From Scramble - The Aviation Magazine
|Description (data for -200)|
|First Flight||February 19, 1982|
|Entered Service||December 22, 1982|
|Number built||1,050, production completed|
|Length||47.32 m||155 ft 3 in|
|Wingspan||38.05 m||124 ft 10 in|
|Height||13.6 m||44 ft 6 in|
|Wing area||185.3 m²||1,994 ft²|
|Empty Weight (OWE)||57,975 kg||127,810 lb|
|Maximum takeoff weight||115,680 kg||255,000 lb|
|Capacity||Max 228 pax in single class cabin lay-out|
|Engines||two Rolls-Royce RB.211-535E4|
|Thrust||179 kN (each)||40,200 lbf (each)|
|Maximum speed||914 km/h||Mach 0.86|
|Cruise speed||850 km/h||Mach 0.80|
|Range (reduced load)||7,222 km||3,900 nm|
|Service ceiling||@ m||@ ft|
Evolved from the ill-fated 727-300, the 7N7 single-aisle airliner eventually evolved into the 757. It shared the 727 and 707) fuselage, cutting development costs for Boeing. The 757 was launched with Rolls-Royce RB.211-535 turbofan engines. Alternative engine is the Pratt & Whitney PW2037. Other innovations were the 2 crew flight deck and glass cockpit. Unlike Airbus, Boeing refrained from fly-by-wire controls. Tupolev Tu-204
Probably assigned for shrunken Series 200 version, eventually not built since the 757-200 was cinsidered too heavy for a shrunken variant, leaving a significant gap between the 757-200 and the 737-300. Boeing soon offered the 737-400 as a stopgap solution.
Initial model, designed to carry 200 passengers in a typical mixed-class configuration, the 757-200 can accommodate up to 228 passengers in charter service, putting its capacity between that of the 737-900, and the 757-300. United Parcel Services (UPS) was launch customer for the 757-200PF Package Freighter, fitted with cargo door and strengthened floor, no passenger windows or doors and no interior amenities. The interior of the main-deck fuselage has a smooth fiberglass lining. A fixed rigid barrier installed in the front end of the main deck serves as a restraint wall between the cargo and the flight deck. A sliding door in the barrier permits access from the flight deck to the cargo area. The 757-200C is the combi model, also with cargo door, while the 757-200 SF (Special Freighters) is an airframe conversion, used mainly by DHL. This conversion involves adding a cargo door on the left forward fuselage (identical to the 757-200PF), and removing all passenger amenities. All but the two forward cabin doors are sealed shut, and cabin windows are deleted. The 757-200M is a convertible version where the seats can be removed in order to place cargo on the main deck.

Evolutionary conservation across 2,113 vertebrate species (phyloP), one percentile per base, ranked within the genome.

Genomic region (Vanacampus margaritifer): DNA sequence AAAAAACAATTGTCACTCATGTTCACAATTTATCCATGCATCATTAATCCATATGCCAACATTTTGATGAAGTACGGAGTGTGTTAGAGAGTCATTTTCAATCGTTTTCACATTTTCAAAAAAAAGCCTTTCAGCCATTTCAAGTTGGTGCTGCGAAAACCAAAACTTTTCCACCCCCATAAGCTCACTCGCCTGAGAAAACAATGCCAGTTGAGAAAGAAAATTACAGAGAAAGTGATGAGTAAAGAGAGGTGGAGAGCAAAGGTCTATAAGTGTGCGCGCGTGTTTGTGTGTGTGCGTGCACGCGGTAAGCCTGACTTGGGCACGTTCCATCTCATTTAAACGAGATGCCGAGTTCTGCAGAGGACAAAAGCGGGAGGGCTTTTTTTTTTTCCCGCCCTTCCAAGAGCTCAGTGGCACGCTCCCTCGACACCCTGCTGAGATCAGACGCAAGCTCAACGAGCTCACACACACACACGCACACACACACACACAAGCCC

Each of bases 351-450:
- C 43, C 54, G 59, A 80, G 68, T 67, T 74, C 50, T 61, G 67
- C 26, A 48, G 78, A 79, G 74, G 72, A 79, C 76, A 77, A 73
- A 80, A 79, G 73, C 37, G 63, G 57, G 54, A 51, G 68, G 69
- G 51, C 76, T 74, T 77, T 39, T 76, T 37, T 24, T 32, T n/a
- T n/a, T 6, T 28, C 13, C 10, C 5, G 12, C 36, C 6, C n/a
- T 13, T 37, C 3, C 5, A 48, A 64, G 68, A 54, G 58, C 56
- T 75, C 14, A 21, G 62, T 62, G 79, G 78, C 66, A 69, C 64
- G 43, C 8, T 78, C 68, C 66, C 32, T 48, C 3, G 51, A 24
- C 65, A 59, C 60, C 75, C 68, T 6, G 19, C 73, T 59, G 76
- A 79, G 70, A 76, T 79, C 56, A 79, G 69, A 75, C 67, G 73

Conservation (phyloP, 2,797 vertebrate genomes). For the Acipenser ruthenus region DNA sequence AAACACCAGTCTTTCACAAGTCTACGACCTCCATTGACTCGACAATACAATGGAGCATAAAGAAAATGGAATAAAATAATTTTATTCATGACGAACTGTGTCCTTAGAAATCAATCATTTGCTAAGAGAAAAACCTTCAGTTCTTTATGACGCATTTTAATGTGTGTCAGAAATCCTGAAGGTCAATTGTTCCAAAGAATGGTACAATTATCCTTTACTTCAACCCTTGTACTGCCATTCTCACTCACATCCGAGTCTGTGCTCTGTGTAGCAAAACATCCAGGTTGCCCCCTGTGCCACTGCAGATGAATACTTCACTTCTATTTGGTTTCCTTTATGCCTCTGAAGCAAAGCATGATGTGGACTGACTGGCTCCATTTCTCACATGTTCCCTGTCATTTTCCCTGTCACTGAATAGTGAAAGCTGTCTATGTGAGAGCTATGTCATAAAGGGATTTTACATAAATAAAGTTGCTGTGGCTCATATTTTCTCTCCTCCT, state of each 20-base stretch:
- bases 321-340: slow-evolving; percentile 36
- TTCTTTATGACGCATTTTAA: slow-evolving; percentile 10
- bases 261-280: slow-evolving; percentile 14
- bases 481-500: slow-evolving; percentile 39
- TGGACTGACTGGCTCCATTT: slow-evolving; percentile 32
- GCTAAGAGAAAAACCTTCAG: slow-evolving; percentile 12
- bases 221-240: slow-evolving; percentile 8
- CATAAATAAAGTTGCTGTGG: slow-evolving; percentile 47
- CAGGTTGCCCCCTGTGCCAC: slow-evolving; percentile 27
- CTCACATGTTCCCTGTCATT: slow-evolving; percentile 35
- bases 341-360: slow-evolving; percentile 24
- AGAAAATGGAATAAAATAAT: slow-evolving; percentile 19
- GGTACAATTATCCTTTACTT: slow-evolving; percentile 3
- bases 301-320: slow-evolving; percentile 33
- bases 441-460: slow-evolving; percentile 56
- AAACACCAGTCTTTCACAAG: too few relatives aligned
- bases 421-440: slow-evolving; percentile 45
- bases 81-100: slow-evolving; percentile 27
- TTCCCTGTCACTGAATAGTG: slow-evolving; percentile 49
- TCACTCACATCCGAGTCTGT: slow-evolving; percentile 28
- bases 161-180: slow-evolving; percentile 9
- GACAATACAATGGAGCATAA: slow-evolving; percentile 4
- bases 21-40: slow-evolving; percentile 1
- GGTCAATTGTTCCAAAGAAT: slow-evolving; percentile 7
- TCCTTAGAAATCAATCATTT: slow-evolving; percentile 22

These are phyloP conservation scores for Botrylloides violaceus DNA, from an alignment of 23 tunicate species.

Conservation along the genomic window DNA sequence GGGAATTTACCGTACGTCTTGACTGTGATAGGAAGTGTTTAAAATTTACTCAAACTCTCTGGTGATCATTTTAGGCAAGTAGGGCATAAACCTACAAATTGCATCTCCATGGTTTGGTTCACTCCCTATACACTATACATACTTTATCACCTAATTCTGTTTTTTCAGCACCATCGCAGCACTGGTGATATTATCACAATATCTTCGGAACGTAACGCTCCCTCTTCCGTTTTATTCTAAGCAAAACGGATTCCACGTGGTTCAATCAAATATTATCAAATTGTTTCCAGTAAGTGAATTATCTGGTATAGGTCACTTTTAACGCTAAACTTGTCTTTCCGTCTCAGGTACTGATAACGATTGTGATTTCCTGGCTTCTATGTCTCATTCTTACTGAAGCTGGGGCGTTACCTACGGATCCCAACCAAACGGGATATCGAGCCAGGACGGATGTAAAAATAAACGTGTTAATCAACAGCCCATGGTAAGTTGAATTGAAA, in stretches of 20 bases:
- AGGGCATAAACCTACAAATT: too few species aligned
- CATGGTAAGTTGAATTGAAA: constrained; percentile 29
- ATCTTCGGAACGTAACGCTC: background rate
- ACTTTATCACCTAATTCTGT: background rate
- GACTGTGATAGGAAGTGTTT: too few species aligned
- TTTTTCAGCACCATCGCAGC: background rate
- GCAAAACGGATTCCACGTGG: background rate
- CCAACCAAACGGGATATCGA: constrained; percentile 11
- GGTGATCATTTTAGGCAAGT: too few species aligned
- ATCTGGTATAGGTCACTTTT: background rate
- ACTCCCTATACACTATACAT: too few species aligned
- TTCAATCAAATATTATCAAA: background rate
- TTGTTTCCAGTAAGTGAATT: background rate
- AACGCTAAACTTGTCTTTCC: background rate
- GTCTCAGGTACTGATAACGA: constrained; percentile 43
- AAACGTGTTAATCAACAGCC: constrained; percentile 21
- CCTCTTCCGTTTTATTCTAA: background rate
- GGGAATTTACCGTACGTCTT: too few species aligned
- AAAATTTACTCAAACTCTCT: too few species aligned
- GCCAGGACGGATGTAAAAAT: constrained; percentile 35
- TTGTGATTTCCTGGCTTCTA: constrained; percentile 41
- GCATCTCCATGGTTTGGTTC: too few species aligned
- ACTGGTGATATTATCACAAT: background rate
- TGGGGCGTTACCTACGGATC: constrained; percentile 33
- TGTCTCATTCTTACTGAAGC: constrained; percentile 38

The 757-300 is a stretched version of the 757-200, measuring 23 feet 4 inches (7.1 meters) longer. The extra length allows it to carry 20 percent more passengers than the 757-200 and increases the available cargo volume by nearly 50 percent. Designed to carry 243 passengers in a typical, mixed-class configuration, the 757-300 can accommodate up to 289 passengers in charter service, putting its capacity between that of the 757-200 and the 767-300.
Special Air Mission aircraft, based on the 757-200 and ordered by the US Air Force to replace the ageing VC-137 transport. The four C-32A aircraft have luurious VIP interior and an advanced secure communications suite. Furnished in a smart pale blue and white colour scheme, with 'United States of America' titles, the C-32As are configured for 45 pax and 16 crew.
Secretive version, operated inter-agency by Department of State, Department of Defence, CIA and FBI. On recommandation of the National Security Counsil, two specially modified C-32Bs were acquired for the Foreign Emergency Support Team (FEST). Devoid of normal military markings, the C-32B can land and operate virtually anywhere in the world without attracting too much attention. Unlike the C-32A, the C-32Bs are powered by Rolls-Royce RB.211 engines and reportedly equipped with inflight refuelling probe and secure communications equipment.
757 Airborne Flying Laboratory
Modified 757 airframe to support the avionics suite van de Lockheed Martin F-22 Raptor avionics suite. The airframe is fitted with the F-22's forward fuselage and wing section, including AN/APG-77 radar, its power supply and cooling systems.
- Saudi Arabia
Air International May 2002, March 2004